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Sierra Daily

Oct 23, 2012

Out of Thin Air

Blue sky iStock_000019945400XSmall iLexxA British firm is making headlines with its plan to make transportation-fuel-ready methanol without the use of dead dinosaurs. Just mix air and sodium hydroxide (lye) and, um, lots of energy. 

Green Car Reports provides a nice summary: “The process starts by blowing atmospheric air into a tower containing the sodium hydroxide, which binds to the carbon dioxide to form sodium carbonate. Adding energy to that substance splits out the carbon dioxide specifically, which is then stored for later use. Next, a dehumidifier removes water vapor from the air, and more energy is added to separate the hydrogen and oxygen molecules. Mix the hydrogen with the carbon dioxide in the right proportions and you produce a synthetic gaseous hydrocarbon. That, in turn, can be processed into methanol--which can be further turned into synthetic gasoline.”

The appeal: carbon-neutral gasoline. The process reuses carbon dioxide that’s in the atmosphere rather than burning new hydrocarbons. The problem: A huge amount of energy goes into the process, and unless that energy comes from renewable sources, it’s all far from carbon-neutral. And, as New Scientist points out, “The energy efficiency of the process has yet to be demonstrated. This matters because the technique uses electricity for key stages. It should not require more energy input than is gleaned from burning the fuel it produces.”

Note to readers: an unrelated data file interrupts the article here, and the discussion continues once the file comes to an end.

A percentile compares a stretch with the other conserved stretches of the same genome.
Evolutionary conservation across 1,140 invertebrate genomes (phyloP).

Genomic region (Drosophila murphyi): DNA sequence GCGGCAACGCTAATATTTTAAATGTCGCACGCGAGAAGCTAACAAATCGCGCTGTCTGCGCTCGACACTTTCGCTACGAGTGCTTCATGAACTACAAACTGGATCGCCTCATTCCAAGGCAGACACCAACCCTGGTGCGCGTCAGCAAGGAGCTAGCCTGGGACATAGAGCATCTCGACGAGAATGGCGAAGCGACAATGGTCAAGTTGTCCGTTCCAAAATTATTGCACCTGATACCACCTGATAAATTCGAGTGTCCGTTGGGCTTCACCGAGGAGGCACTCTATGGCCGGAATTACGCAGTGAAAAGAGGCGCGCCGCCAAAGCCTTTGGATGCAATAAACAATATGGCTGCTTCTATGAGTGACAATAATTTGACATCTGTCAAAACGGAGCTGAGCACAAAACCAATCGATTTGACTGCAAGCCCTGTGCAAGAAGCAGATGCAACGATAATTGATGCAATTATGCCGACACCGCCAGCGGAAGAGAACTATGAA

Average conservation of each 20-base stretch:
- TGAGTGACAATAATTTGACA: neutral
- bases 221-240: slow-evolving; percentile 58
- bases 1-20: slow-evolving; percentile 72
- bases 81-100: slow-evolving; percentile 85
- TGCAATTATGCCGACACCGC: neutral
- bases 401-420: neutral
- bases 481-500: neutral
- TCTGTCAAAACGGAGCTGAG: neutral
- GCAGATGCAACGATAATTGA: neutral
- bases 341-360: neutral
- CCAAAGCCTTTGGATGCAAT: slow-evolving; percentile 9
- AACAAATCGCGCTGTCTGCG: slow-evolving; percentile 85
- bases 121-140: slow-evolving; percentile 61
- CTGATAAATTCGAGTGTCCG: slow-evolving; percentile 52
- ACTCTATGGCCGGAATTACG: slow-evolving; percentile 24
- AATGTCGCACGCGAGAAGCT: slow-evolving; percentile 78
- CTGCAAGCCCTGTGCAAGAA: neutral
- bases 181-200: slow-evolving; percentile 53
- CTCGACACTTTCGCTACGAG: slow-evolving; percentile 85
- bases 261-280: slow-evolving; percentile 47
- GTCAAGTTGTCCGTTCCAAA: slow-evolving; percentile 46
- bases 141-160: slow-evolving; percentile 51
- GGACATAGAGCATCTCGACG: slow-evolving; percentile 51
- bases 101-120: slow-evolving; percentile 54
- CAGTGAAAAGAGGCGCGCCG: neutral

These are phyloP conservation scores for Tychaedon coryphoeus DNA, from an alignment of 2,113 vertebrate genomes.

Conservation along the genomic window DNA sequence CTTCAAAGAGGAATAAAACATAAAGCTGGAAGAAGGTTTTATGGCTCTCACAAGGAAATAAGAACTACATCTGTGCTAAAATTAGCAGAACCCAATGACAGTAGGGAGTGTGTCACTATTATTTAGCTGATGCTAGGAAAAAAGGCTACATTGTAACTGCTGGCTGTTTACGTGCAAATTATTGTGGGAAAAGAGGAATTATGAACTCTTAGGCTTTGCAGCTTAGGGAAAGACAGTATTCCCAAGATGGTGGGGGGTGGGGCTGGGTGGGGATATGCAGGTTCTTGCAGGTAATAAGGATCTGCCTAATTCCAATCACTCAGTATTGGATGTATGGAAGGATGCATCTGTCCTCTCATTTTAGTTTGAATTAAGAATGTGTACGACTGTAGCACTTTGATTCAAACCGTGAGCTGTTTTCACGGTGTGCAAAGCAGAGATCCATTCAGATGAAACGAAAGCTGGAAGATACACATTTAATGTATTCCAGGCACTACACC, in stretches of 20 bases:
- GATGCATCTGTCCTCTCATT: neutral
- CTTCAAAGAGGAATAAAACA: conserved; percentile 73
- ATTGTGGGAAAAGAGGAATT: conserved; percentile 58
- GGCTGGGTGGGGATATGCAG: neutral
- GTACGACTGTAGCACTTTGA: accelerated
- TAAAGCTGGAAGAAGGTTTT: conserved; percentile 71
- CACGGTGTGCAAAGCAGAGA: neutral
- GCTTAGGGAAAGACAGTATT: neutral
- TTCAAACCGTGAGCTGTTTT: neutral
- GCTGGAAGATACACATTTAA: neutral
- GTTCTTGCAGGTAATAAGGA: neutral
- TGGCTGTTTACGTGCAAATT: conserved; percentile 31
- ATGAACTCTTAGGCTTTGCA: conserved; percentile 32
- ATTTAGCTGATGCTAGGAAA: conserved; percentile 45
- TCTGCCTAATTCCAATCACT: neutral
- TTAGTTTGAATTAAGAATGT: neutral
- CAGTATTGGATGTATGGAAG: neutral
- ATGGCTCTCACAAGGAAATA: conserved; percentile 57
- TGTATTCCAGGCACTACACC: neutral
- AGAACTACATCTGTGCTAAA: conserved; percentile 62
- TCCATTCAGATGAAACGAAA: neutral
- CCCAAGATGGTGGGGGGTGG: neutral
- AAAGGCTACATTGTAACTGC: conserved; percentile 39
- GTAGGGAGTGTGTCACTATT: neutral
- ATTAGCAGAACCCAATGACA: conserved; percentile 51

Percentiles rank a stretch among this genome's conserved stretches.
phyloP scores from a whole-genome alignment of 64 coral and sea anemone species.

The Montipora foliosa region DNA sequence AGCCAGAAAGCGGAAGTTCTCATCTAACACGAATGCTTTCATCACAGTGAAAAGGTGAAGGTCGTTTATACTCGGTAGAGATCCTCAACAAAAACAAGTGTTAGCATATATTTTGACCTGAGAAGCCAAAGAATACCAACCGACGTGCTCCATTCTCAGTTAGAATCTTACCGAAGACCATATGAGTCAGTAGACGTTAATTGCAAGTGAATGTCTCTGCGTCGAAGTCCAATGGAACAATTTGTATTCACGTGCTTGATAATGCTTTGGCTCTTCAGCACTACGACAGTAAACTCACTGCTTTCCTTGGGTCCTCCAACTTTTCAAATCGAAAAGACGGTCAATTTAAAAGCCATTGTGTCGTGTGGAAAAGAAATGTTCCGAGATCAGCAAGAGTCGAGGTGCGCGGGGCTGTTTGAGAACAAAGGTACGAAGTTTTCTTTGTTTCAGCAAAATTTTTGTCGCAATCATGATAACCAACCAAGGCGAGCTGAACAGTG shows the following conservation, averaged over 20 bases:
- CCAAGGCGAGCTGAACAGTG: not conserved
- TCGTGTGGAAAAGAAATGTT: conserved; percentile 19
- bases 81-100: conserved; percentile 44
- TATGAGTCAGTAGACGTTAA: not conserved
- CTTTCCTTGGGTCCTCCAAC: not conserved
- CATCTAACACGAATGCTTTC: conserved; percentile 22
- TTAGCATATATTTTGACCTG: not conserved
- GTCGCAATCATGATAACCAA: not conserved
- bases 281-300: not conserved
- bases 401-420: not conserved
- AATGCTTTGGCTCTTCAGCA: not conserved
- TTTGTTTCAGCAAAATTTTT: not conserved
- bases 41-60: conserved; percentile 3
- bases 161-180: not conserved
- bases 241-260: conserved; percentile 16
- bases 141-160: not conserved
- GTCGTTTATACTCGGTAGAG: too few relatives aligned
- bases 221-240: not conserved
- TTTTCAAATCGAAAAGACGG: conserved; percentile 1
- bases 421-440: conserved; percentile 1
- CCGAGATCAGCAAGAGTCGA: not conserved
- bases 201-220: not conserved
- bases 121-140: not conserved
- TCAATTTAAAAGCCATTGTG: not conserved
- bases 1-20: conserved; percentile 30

So far, Air Fuel Synthesis in Stockton-on-Tees in northern England has a “demonstration facility” that operates from the national utility grid. But Peter Harrison, the company’s chief executive, told the Independent that “we can be producing petrol using renewable energy and doing it on a commercial basis” by 2014. The company told Reuters that it is “confident that the technology could be scaled up to refinery size in the future. Each of the processes that go into making the fuel already take place separately on an industrial scale.” For now, the company hopes to build a commercial plant that will make specialist fuels for the motorsports sector.

Image by iStock/iLexx.

HS_ReedMcManusReed McManus is a senior editor at Sierra. He has worked on the magazine since Ronald Reagan’s second term. For inspiration, he turns to cartoonist R. Crumb’s Mr. Natural, who famously noted: “Twas ever thus.”

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